Are Albums Still Relevant?

Yasmine Medjdoub

Are albums still relevant? Do musicians prioritise creating viral singles, or is a song’s place in an album still important? Impact’s Yasmine Medjdoub explores.

The Rise of Singles:

The music industry has witnessed a shift in recent years, with the rise of streaming platforms fundamentally altering how we consume music. Unlike the physical limitations of CDs and vinyl, these platforms offer instant access to vast libraries, allowing listeners to cherry-pick individual songs rather than committing to entire albums. This phenomenon has fostered a ‘singles-driven’ culture, where instant gratification reign supreme.

are albums, once considered the definitive artistic statement for musicians, still relevant in this new landscape?

Artists now face pressure to craft radio-friendly singles that capture attention within seconds. Platforms such as Spotify, Apple Music and even TikTok often prioritise singles in their algorithms, making it crucial to secure early listens and climb the charts. This focus on immediate impact is exemplified by the success of artists like Ice Spice, whose viral hits such as Princess Diana catapulted her to stardom. As streaming continues to dominate, the question arises: are albums, once considered the definitive artistic statement for musicians, still relevant in this new landscape?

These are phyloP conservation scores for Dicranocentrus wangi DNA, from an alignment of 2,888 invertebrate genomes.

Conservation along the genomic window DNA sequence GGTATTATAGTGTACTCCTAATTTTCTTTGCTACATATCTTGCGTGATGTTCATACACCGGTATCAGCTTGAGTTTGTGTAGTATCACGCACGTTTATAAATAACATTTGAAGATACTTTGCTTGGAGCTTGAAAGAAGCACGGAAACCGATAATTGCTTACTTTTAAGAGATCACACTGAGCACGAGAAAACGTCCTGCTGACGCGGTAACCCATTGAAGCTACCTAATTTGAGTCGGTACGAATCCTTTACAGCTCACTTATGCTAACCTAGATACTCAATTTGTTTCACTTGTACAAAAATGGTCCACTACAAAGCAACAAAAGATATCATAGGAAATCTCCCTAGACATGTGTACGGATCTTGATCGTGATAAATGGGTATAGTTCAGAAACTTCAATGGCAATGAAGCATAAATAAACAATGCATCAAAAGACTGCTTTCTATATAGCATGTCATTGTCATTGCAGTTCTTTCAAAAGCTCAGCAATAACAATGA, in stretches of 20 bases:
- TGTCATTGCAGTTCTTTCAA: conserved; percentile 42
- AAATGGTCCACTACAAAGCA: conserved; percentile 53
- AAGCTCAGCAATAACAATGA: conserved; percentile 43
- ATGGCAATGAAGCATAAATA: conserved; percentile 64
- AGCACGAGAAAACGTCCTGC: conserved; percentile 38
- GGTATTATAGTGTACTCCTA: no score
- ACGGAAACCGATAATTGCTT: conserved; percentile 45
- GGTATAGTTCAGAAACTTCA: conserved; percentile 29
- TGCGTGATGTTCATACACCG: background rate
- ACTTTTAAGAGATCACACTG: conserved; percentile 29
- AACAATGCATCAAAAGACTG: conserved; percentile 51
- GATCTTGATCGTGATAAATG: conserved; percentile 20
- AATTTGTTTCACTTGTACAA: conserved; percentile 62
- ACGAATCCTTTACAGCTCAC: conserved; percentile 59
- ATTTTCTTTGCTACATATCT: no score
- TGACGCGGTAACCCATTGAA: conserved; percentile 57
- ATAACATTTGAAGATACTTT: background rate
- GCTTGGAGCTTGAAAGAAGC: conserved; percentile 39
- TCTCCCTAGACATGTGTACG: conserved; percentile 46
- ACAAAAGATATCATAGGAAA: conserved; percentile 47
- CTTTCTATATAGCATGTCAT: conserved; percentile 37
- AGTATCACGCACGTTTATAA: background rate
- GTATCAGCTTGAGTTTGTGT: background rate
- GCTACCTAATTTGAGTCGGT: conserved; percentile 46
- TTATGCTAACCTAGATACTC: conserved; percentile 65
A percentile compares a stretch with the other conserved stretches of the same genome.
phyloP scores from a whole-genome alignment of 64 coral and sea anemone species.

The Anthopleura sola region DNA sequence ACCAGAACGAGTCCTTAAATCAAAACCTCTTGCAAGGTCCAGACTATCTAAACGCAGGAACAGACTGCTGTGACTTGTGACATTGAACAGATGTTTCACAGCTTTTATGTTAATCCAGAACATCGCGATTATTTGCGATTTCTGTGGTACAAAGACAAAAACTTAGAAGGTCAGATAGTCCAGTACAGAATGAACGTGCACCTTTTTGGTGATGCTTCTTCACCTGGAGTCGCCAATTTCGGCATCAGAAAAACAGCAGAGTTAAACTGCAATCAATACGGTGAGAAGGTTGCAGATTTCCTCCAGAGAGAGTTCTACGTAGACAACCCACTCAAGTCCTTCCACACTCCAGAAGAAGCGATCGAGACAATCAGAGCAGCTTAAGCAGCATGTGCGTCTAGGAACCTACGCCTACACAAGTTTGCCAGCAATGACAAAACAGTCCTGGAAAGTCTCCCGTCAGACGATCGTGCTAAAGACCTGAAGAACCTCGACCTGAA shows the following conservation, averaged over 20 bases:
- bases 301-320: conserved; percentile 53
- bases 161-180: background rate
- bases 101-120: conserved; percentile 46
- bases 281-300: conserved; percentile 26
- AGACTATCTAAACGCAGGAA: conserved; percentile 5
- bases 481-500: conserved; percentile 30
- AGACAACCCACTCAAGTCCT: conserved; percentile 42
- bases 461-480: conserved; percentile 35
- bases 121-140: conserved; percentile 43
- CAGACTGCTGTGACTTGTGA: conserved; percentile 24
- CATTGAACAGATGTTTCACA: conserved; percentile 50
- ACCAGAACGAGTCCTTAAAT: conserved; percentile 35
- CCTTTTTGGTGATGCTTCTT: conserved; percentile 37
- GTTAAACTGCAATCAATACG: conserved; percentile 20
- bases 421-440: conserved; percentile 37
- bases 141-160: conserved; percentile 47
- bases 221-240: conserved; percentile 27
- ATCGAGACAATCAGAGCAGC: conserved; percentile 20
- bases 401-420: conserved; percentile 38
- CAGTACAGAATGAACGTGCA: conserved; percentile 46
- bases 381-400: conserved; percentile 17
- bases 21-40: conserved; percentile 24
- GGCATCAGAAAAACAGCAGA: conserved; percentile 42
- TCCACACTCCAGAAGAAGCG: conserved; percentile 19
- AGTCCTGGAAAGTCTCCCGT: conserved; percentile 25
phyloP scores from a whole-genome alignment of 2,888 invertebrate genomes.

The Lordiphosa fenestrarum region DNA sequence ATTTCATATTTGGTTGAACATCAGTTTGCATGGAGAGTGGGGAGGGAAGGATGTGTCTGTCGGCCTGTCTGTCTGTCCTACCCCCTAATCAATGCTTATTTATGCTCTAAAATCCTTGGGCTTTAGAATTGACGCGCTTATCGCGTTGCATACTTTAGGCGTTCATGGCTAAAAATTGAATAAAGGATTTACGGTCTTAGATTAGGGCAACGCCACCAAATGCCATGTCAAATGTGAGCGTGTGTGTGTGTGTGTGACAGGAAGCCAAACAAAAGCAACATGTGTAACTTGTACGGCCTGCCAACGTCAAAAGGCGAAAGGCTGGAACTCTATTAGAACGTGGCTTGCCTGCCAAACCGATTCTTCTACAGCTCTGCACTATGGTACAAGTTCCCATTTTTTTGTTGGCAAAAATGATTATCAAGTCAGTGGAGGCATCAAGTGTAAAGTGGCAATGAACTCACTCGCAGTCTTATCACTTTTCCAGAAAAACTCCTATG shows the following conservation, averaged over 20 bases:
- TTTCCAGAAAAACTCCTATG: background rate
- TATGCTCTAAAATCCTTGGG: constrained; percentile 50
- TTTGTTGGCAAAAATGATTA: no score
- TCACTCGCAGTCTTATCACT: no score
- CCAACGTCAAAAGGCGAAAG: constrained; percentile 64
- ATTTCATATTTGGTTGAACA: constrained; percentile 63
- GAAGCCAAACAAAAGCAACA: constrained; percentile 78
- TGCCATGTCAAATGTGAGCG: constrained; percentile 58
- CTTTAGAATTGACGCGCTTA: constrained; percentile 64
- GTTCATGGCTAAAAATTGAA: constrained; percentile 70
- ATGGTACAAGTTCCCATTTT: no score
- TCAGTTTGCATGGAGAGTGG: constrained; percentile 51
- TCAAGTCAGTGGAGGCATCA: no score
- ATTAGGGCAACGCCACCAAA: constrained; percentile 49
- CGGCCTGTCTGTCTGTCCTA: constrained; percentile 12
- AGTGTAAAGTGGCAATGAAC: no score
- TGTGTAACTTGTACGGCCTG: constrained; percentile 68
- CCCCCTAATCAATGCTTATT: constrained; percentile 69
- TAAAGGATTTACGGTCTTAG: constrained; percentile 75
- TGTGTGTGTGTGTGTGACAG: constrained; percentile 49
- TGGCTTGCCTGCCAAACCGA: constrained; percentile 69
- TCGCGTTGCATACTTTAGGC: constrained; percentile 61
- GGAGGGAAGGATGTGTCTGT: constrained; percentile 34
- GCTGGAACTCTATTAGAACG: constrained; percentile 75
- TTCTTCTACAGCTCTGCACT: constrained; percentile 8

The Artistry of Albums:

While the singles market thrives under streaming, albums retain a distinct artistic value. Historically, albums have served as a canvas for musicians to paint a sonic landscape, crafting a collection of songs that tell a cohesive story or explore a specific theme. Unlike standalone singles, albums allow artists to delve into their creative vision, showcasing their musical and lyrical prowess through a connected narrative. Beyoncé has spoken about how artists aren’t releasing a full body of work in her 2013 HBO documentary ‘Life Is But a Dream,’ where she states, ‘People don’t make albums anymore, they just try to sell a bunch of little quick singles, and they burn out and put out a new one, and they burn out and put out a new one.’